that Dt(F ) = Ft, and this defines a D-structure on N*. Thus N* is initial in t*
*he category
of D-rings.
Proposition. If X is an E1 -space then N*X is a commutative ring under Pontryag*
*in
product; it is also an N*-algebra. If d0; d1; : :a:re the double coverings des*
*cribed in the
previous section then the total squaring
X
Dt(x) = dn(x)tn
n
gives an D-structure on N*X.
Example: BO*, the disjoint union of the classifying spaces of the orthogonal gr*
*oups
BO(n), is an E1 -space with N*BO* = N*[b0; b1; : :]:. It forms a D-ring with F *
*given by
the cobordism formal group law over N* and with Dt determined by
Dt(b)(xF (x; t)) = b(x)b(F (x; t))
P
where b(x) = bixi.
We shall refer to any D-ring R with F = (+) as a Q-ring. The mod 2 homology*
* of
an E1 -space E is a Q-ring, and the Thom reduction ffl : N*(E) ! H*(E) is a mor*
*phism
of D-rings.
4
Proposition. A commutative ring R is a Q-ring if and only if it has a sequence *
*of additive
operations qn : R ! R which satisfy the following three conditions:
i)Squaring: q0(x) = x2 for all x 2 R.
P
ii)Cartan formula: qn(xy) = i+j=nqi(x)qj(y) for all x; y 2 R.
P i-n-1
iii)Adem relations: qm (qn(x)) = i 2i-m-n qm+2n-2i (qi(x)) for all x 2 R.
In the graded case, grade(qn(x)) = 2 . grade(x) + n.
This is exactly an action of the classical Dyer-Lashof algebra on R. This i*
*dea of writing
Adem relations via generating series is suggested by [4] and by Bullett and Mac*
*Donald [5].
See [17], [15], [16] for background on Dyer-Lashof operations.
Example: The Q-structure on H*BO* = Z2[b0; b1; : :]:is characterized by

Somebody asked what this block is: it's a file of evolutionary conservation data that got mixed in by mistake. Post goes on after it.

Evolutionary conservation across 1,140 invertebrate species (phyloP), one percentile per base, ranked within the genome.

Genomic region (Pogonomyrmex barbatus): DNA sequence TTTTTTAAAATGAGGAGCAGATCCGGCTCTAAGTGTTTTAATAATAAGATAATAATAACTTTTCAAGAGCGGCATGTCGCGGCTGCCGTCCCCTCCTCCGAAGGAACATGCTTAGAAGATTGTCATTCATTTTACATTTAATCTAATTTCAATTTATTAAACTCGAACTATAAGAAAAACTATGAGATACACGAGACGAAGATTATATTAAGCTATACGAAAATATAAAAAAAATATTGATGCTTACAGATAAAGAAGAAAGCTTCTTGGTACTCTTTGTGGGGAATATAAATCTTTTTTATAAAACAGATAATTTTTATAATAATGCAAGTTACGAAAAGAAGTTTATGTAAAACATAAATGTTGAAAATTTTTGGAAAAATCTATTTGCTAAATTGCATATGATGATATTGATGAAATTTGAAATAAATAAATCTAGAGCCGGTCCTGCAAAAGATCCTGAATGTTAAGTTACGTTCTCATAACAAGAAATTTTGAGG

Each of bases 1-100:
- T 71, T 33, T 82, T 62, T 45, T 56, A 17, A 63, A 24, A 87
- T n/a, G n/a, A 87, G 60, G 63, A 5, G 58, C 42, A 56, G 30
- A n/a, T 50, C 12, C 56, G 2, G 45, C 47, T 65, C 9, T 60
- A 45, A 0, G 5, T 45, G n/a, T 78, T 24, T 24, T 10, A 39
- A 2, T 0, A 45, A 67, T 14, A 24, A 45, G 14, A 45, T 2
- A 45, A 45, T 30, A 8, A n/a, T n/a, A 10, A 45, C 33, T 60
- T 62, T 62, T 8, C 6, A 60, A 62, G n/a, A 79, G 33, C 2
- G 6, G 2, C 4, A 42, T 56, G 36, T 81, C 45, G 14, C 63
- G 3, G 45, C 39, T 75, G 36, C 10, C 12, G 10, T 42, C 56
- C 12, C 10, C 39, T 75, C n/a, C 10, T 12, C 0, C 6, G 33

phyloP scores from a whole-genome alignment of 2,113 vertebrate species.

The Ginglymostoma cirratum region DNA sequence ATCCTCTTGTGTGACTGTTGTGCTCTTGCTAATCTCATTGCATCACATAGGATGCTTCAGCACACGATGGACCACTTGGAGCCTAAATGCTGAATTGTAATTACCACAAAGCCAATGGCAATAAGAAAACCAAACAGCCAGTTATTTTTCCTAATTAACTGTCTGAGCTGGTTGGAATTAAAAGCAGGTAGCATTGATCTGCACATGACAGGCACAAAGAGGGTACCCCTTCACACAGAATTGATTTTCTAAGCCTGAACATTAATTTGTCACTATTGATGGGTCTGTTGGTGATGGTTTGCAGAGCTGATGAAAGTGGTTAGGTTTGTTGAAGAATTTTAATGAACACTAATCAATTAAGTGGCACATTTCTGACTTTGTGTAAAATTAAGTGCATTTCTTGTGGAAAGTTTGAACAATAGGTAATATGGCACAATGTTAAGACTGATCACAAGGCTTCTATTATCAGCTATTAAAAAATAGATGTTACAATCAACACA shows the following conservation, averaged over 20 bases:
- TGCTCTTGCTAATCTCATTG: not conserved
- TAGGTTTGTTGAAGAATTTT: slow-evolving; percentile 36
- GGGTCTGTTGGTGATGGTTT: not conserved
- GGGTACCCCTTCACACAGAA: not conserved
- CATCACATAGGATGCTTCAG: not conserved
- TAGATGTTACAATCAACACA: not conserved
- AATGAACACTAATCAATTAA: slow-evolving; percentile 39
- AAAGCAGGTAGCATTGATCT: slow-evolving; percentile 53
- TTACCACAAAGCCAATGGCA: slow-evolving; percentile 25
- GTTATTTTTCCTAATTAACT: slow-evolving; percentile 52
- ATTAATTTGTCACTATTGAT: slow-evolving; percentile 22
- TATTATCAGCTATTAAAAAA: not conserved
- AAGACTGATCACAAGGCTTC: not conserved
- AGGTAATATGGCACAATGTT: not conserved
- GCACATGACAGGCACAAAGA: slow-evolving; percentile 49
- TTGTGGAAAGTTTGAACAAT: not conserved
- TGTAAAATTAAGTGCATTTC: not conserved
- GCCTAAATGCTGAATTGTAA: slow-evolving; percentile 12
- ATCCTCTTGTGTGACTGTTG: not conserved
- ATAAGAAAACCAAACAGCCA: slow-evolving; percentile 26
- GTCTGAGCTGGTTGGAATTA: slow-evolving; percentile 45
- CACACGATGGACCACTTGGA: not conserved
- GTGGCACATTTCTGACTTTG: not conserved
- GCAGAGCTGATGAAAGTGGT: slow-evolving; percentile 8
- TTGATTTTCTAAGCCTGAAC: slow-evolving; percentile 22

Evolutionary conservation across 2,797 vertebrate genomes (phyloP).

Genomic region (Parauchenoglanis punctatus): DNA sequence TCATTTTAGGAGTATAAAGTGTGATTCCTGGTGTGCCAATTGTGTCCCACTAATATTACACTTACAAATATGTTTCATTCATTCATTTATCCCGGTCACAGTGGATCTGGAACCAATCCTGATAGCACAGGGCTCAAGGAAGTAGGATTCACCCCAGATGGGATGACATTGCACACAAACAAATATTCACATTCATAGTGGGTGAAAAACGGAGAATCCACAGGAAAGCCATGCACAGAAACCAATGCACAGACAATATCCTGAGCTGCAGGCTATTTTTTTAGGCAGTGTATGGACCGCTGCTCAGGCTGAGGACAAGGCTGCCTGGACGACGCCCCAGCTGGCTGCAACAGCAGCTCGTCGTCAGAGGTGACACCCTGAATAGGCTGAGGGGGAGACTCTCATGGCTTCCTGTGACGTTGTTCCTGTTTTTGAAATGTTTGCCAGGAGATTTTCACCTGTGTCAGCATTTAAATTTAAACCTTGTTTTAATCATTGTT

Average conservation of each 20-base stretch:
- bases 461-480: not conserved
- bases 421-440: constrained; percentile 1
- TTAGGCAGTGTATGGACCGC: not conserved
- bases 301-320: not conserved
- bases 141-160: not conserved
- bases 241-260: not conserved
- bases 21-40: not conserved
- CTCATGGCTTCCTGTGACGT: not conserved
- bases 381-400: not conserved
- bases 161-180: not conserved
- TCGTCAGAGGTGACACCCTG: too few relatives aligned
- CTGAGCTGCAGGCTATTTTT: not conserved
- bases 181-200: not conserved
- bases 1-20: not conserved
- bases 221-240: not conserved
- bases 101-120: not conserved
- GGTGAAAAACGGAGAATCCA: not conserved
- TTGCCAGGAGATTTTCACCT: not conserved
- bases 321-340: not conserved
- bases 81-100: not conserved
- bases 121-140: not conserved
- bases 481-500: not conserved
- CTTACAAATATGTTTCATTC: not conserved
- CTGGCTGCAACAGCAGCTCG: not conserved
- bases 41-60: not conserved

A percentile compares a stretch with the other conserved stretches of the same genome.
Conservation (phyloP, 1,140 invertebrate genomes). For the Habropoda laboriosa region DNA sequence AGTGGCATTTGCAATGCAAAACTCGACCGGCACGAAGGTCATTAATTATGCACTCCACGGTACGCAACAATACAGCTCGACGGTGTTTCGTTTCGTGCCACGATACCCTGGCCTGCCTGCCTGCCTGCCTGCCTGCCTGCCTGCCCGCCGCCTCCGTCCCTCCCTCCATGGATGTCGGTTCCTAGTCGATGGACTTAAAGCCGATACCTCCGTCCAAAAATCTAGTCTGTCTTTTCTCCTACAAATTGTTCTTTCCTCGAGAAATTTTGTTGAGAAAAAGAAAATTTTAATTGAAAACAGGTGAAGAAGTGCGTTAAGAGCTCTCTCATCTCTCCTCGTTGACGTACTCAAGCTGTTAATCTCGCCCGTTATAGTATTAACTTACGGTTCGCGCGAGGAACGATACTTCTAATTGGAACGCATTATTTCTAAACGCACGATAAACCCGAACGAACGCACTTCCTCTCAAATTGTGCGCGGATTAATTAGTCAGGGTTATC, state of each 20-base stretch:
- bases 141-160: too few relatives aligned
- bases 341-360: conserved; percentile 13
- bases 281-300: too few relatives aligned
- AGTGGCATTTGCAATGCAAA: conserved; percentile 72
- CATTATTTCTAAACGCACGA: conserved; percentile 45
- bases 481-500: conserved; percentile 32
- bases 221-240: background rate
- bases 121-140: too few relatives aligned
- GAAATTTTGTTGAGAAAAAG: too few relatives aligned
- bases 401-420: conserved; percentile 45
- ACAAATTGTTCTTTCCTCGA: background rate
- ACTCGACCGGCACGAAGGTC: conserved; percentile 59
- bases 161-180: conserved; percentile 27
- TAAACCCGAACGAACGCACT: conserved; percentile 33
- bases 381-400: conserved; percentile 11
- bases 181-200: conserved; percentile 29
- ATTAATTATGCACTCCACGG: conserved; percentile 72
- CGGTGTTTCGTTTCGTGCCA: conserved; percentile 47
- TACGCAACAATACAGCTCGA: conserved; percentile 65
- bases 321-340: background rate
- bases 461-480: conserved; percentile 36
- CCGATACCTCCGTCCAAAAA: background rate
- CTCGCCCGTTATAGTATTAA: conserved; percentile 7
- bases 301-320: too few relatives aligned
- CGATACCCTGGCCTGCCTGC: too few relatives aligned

Qt(b)(x(x + t)) = b(x)b(x + t)
P
where b(x) = bixi. This expresses via generating series a calculation of Prid*
*dy's in [20].
Notice that if A and B are Q-rings then A N* B = A Z2 B = A B is a Q-
ring. Let Q denote the free Q-ring generated by a Z2-vector space M. If M *
*has a
comultiplication, then Q has a comultiplication extending it which is a morp*
*hism of
Q-rings.
Recall that E1 (X) is the free E1 -space generated by X (see [18] or [1] fo*
*r back-
ground). The following is a classical result:
Theorem 1. (May [17]) For any space X the canonical map
Q ! H*E1 (X)
is an isomorphism which preserves the comultiplication. In particular, H*B* = Q*
* is
the free Q-ring on one generator.
If A and B are D-rings then A N* B is naturally a D-ring. Let us denote D<*
*M>
denote the D-ring freely generated by an N*-module M. If M is a coalgebra in th*
*e category
of N*-modules, then D has a comultiplication.
Theorem 2. The bordism of an E1 -space is an D-ring. Moreover, for any space X *
*the
canonical map
D ! N*E1 (X)
is an isomorphism which preserves the comultiplication. In particular, N* = N*(*
*B) =
D is the free D-ring on one generator.
Thus, both D and N* are algebras equipped with operations of substitutio*
*n; the
former because it is the set of unary operations in the theory of D-rings and t*
*he latter
because we have defined a substitution operation among coverings of manifolds. *
* The
above theorem says that the canonical isomorphism of D-rings D ! N* which se*
*nds
the generator x to the unique non-zero element x in N0(B1) preserves the operat*
*ions of
substitution.
5
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(*)Canisius College, Buffalo, N.Y. (U.S.A). e-mail: bisson@canisius.edu.
(**) Departement de Mathematiques, Universite du Quebeca Montreal, Montreal, Qu*
*ebec
H3C 3P8. e-mail: joyal@math.uqam.ca.
6